Do you remember 'The Exorcist' phenomenon in 1973?

The scariest movie of all time was a massive success that shocked the world.

Image Source: AP Photo

In December 1973, an unlikely film became one of the highest-grossing holiday season releases of all time. That film was The Exorcist, based on William Peter Blatty’s shocking novel of the same name. Directed by William Friedkin and starring Ellen Burstyn, Jason Miller, Max von Sydow and a young Linda Blair, the film, about a demon-possessed pre-teen and the priests who try to save her, built a perilous buzz in the months leading to its premiere. Because of the book’s terrifying content – some readers even reported keeping it in a separate part of the house because it scared them so much – audiences knew they were in for a horrific couple of hours. What they didn’t know was just how riled they’d be by the end, and just how much that initial response would impact the legacy of the film, firmly cementing it as the agreed-upon “scariest movie of all time.”

Image Source: The Everett Collection

In the footage below, we see crowds gathering across the country, eagerly awaiting the movie they’ve been told might frighten them to death. As one woman in line states, “I want to see if it’s gonna make me throw up.”

That was a legitimate concern, as many theatre-goers did throw up. And faint. And have to be escorted away in ambulances. The frightening sequences of a young girl in such peril, not to mention Friedkin’s clever use of subliminal imagery, was too much for many viewers to take. Though, some of the filmmakers now stress that it wasn’t the horror scenes that caused people to faint, but was in fact the scenes when young Regan gets a realistic-looking lumbar puncture that really got under their skin.

The Exorcist | Audience Reactions

A little glimpse of the mass hysteria that The Exorcist caused during its original theatrical premiere on December 26, 1973, including footage of the audience reactions and the incredibly long lines of people who waited hours upon hours to see the film.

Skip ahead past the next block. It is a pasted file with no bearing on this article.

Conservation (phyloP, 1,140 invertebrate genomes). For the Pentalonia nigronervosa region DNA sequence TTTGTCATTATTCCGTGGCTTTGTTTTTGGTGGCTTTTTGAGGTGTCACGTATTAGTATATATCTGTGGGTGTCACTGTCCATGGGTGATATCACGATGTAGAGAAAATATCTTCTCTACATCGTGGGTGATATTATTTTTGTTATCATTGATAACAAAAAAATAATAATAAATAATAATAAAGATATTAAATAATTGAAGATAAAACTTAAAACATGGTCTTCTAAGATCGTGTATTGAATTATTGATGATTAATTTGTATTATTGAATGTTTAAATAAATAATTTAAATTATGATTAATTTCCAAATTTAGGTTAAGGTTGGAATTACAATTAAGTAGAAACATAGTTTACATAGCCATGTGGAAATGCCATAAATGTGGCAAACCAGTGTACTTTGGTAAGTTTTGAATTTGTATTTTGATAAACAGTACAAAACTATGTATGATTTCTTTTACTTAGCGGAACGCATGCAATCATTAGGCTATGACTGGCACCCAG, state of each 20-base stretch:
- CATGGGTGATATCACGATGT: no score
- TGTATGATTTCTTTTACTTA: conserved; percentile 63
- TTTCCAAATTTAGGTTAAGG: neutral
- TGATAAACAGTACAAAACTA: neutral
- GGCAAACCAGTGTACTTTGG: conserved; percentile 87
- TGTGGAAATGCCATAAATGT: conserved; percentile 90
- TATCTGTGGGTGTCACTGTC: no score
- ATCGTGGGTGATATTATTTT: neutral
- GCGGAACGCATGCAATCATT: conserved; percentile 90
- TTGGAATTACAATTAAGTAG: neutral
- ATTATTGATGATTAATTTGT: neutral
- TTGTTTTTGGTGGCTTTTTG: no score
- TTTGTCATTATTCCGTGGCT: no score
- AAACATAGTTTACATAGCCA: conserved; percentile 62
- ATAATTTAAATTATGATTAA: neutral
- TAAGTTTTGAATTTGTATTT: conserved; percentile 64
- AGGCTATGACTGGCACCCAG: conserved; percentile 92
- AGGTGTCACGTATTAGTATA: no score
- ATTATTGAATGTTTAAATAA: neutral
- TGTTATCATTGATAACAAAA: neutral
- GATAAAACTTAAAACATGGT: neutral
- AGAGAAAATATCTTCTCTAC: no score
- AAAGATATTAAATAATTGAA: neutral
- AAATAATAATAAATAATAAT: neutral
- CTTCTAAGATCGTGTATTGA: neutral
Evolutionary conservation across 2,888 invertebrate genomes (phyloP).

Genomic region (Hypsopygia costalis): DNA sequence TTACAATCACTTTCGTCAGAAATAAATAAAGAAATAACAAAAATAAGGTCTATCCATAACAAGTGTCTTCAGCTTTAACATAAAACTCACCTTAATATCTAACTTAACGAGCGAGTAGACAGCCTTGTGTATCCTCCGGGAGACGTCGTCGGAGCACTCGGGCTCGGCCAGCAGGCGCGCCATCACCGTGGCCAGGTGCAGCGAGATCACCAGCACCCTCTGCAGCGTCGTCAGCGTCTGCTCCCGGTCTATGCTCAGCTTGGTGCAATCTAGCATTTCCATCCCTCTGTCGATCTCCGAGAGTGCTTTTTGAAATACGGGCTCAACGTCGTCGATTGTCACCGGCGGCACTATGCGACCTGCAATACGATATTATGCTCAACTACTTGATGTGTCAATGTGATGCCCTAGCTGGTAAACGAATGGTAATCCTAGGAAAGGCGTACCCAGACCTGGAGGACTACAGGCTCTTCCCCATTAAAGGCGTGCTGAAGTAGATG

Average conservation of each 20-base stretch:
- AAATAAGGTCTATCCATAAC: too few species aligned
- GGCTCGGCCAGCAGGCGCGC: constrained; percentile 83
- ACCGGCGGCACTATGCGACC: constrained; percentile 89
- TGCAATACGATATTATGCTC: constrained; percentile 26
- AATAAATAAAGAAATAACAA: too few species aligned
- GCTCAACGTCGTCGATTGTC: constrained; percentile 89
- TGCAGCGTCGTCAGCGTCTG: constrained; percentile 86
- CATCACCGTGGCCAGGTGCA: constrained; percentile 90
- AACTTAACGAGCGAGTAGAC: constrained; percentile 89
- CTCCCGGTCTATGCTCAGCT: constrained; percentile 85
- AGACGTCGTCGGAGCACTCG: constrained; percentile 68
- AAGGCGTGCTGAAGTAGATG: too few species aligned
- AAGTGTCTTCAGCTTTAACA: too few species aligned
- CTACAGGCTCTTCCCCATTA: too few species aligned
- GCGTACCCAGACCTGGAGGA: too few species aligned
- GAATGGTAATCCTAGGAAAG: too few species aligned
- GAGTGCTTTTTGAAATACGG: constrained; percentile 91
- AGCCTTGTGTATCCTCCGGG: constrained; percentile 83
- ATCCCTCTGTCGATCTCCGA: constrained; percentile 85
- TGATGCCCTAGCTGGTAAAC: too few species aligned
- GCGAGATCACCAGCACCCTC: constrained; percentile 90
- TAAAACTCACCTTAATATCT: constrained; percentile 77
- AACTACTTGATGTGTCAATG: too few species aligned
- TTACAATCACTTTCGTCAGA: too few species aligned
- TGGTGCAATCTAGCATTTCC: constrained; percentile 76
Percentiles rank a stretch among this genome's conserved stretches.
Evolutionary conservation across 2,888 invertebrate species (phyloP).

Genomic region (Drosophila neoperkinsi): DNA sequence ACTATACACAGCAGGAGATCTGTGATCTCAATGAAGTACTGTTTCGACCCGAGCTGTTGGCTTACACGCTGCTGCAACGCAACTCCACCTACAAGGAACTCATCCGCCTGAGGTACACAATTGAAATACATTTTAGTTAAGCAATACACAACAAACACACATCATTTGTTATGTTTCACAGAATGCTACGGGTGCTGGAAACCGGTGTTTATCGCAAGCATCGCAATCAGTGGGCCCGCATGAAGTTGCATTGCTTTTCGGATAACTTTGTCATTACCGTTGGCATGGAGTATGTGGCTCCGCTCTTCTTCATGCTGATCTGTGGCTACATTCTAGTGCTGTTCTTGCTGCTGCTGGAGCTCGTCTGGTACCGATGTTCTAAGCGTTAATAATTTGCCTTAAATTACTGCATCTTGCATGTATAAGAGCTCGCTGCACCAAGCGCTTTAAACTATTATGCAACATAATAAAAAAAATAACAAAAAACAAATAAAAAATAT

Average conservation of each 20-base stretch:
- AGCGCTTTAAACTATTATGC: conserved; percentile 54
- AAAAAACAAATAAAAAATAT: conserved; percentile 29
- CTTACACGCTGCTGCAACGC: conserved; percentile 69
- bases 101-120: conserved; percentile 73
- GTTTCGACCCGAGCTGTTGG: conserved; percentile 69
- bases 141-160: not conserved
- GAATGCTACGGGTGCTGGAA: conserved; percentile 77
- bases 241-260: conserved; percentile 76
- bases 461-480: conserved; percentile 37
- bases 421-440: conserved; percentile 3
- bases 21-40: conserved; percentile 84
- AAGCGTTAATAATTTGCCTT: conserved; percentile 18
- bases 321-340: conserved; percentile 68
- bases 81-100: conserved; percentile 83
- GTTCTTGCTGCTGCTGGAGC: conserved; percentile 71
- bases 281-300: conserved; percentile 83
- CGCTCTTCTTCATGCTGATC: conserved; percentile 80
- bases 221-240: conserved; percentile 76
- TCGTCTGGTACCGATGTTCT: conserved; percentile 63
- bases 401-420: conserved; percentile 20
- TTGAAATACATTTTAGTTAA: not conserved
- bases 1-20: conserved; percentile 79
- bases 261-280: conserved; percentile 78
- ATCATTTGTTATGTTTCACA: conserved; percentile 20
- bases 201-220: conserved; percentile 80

Regardless of what scene did them in, the audience fervor built to extreme levels, catapulting The Exorcist to phenomenon level. The film earned $66.3 million in 1973 and an eventual gross of $232 million, which, if adjusted for inflation, ranks it up there with the latest Star Wars movie in terms of overall profit. That’s an insane feat for an R-rated horror movie, and a gold standard for the genre.

In fact, adjusted for inflation, The Exorcist is the highest-grossing R-rated film of all time and Warner Brother’s biggest hit, and the 9th highest-grossing movie ever. It wasn’t just a financial success, but a critical one, too. It was nominated for 10 Academy Awards including Best Picture, Best Actress, Best Supporting Actor, Best Supporting Actress and Best Director. It only won two – for Best Adapted Screenplay and Best Sound Mixing – but that didn’t diminish its legacy. It’s still considered one of the greatest American films of all time, ranking #3 on AFI’s "100 Years… 100 Thrills" list of the best American horror movies (trailing Psycho and Jaws). 

The film, now a television staple especially around Halloween, continues to thrill and terrify audiences. In fact, when we asked on Twitter what TV movie scared you the most growing up, The Exorcist – not even a made for TV movie – was our most popular answer. So many people discover it through TV that it’s now a pretty standard way of gaining access to it. (Even if you do have to flip the channels for the spider-walk or head-turning scenes.) 

Do you remember The Exorcist phenomenon? Did you go to see it in theaters? And does it still terrify you today? 

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